Jenna Buzzacco-Foerster, Author at Florida Politics - Page 5 of 129

Jenna Buzzacco-Foerster

Rick Scott criticized for not mentioning LGBT community in State of State

Advocates blasted Gov. Rick Scott for failing to mention the LGBT community in his State of the State address, despite dedicating a significant portion of his comments on the June shooting at the Pulse nightclub in Orlando.

“We heard about the horror that our state has experienced; we heard about the heroism from first responders and ordinary Floridians, and we heard about the pain of the families who lost loved ones,” said Hannah Willard, the public policy director for Equality Florida, during a news conference after Scott’s State of the State address.

“What we didn’t hear was any mention of the LGBT community. We didn’t hear … that the attack was a direct attack on LGBTQ Floridians in a nightclub in Orlando,” she continued. “Thoughts and prayers are not enough; we demand action. The LGBT community deserves action from our elected officials.”

Forty-nine people were killed, and dozens of others wounded, in a June shooting at an Orlando nightclub. The attack was the deadlines mass shooting the U.S. since Virginia Tech in 2007.

Scott spent days on end in the Orlando area, meeting with families and first responders. And the incident was featured heavily in his State of the State address.

“The days I spent in Orlando following the shooting will always be with me. I talked to many parents who lost their children,” he said in prepared remarks. “The hardest thing I have ever had to do as Governor is try to find the words to console a parent who lost their child, and I truly cannot imagine the grief of losing a child.”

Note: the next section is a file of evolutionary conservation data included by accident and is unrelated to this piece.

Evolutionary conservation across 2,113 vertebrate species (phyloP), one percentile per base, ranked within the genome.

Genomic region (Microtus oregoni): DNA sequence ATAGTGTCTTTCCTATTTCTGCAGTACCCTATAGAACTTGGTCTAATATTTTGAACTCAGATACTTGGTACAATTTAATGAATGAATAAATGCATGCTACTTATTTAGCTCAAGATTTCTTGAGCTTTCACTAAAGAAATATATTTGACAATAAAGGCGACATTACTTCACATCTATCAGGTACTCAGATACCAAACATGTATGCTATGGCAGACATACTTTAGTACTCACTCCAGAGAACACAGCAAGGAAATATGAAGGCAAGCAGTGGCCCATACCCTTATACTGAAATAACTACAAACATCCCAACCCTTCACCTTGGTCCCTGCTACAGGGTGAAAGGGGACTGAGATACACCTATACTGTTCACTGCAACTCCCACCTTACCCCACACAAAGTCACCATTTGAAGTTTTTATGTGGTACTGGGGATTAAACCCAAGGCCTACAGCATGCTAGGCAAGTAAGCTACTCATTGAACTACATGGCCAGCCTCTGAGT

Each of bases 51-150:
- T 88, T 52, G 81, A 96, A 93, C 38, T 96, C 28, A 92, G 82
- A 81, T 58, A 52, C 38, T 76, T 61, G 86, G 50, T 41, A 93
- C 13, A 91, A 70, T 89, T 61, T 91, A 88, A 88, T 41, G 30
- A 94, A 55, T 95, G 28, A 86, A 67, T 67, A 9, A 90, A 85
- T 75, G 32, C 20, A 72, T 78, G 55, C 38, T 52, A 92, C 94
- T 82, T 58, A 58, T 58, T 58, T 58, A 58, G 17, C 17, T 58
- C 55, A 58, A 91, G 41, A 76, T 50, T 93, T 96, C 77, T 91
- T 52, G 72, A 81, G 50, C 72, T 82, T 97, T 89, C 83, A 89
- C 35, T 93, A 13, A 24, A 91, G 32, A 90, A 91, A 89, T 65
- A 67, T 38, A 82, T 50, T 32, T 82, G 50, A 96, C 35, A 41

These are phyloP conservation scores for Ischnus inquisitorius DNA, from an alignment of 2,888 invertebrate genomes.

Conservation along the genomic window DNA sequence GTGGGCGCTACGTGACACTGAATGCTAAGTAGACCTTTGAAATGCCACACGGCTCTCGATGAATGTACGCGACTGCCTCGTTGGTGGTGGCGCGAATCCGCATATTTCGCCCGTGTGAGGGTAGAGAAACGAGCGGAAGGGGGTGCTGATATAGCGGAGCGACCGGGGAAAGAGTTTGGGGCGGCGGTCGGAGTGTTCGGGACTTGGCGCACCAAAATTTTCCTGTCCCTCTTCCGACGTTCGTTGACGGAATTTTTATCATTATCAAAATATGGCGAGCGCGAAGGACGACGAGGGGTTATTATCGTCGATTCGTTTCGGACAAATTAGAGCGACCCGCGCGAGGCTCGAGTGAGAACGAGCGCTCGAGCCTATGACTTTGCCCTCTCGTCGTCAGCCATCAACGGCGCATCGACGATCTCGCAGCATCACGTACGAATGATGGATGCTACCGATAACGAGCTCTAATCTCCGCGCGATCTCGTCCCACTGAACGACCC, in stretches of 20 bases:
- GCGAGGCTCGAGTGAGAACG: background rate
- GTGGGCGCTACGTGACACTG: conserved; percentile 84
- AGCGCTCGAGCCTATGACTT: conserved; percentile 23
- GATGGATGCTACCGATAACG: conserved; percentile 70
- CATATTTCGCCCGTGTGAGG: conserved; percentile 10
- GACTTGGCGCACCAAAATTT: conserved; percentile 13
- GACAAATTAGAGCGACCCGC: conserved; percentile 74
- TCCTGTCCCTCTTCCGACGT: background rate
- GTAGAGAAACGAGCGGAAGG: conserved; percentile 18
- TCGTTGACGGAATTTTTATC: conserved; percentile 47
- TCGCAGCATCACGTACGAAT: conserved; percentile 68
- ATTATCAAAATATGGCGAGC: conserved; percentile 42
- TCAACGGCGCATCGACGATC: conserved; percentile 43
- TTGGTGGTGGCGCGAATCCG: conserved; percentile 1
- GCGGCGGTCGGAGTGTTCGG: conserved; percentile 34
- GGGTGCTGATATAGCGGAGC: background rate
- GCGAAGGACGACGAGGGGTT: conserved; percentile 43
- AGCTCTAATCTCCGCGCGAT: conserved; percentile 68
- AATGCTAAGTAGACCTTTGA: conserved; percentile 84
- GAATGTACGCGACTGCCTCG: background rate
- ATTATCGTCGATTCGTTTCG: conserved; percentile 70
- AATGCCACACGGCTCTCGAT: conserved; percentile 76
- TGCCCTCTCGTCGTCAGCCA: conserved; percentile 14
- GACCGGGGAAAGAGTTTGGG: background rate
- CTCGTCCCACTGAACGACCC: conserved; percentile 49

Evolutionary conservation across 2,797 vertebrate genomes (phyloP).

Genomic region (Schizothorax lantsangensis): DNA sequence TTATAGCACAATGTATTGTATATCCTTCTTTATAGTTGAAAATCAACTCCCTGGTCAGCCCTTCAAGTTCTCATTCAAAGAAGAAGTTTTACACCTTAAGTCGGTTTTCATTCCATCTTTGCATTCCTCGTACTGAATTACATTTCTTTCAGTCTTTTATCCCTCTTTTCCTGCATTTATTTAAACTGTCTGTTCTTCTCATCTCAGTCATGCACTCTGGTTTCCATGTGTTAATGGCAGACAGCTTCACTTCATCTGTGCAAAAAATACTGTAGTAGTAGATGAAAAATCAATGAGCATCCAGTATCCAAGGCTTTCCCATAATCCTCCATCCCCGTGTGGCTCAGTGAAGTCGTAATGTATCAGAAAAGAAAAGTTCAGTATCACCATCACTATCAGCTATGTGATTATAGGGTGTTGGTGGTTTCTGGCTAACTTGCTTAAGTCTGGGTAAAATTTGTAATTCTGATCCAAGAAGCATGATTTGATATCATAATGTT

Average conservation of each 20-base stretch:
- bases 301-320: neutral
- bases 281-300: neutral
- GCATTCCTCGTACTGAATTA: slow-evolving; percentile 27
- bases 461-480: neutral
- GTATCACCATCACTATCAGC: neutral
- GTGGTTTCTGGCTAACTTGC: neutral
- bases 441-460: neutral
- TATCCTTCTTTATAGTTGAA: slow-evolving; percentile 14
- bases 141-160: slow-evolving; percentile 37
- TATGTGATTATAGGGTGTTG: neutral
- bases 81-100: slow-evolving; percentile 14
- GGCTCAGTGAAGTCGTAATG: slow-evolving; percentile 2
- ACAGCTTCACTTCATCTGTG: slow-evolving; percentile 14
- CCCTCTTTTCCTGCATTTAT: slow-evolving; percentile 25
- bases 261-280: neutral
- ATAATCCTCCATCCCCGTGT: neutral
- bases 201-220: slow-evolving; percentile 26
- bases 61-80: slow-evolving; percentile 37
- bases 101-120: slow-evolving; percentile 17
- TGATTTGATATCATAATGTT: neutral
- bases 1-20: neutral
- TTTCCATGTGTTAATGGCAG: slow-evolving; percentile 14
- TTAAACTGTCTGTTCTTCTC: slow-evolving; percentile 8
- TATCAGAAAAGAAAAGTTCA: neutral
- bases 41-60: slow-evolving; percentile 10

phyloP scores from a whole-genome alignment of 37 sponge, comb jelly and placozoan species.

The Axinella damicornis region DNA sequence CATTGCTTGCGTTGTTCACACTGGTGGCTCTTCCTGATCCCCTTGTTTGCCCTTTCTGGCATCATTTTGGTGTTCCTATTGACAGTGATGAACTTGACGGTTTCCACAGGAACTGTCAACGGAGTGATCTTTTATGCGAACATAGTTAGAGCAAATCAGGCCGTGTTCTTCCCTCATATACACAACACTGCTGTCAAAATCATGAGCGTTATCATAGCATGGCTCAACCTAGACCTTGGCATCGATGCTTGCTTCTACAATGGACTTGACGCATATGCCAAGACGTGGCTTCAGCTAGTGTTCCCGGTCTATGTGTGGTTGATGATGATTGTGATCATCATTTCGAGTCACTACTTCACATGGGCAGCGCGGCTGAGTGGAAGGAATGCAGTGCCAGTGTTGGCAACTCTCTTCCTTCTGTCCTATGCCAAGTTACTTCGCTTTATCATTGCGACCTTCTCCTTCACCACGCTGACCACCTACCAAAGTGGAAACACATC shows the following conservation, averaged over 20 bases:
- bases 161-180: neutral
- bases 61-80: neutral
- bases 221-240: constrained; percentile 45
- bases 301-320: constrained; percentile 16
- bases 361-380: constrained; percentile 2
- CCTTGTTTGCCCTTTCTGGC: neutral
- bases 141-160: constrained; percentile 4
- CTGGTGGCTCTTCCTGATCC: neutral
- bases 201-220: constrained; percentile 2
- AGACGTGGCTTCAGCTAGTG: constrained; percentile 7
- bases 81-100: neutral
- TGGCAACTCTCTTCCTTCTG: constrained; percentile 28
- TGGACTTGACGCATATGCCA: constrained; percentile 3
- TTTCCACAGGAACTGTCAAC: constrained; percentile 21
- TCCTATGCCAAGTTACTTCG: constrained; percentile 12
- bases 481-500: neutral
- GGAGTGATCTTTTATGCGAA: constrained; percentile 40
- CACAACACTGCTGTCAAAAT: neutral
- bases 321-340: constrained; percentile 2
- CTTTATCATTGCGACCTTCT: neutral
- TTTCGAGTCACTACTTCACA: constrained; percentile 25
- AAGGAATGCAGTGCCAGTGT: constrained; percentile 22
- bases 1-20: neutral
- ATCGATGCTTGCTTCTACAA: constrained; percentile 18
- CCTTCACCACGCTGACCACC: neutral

Prepared remarks show the governor made no direct mention of the LGBT community in his speech.

“He called it a terrorist attack,” said Sen. Gary Farmer. “He had the audacity to not once mention the LGBT community that was so torn apart and was the target of a madman.”

Willard called on the Legislature to take action this year to pass the Florida Competitive Workforce Act, saying the law was needed “more than ever before.”

“This piece of legislation has been introduced for almost a decade … and it does something very simple. It would add LGBT people to existing protections into our state, to make sure that no one faces discrimination in employment, in housing or in public spaces,” she said. “Every single Floridians deserved to be treated fairly under the law, no matter who they are and who they love.”

The Associated Press contributed to this report, reprinted with permission.

Controversial public records bill clears second Senate panel

A bill giving judges some discretion over whether to award attorney’s fees in public records cases cleared its second committee hearing Monday, but not before being amended in an attempt to alleviate opponents concerns.

The bill (SB 80), sponsored by Sen. Greg Steube, aims to give judges discretion in whether they should award fees to the plaintiff and requires request be made in writing in order to be eligible to collect attorney fees.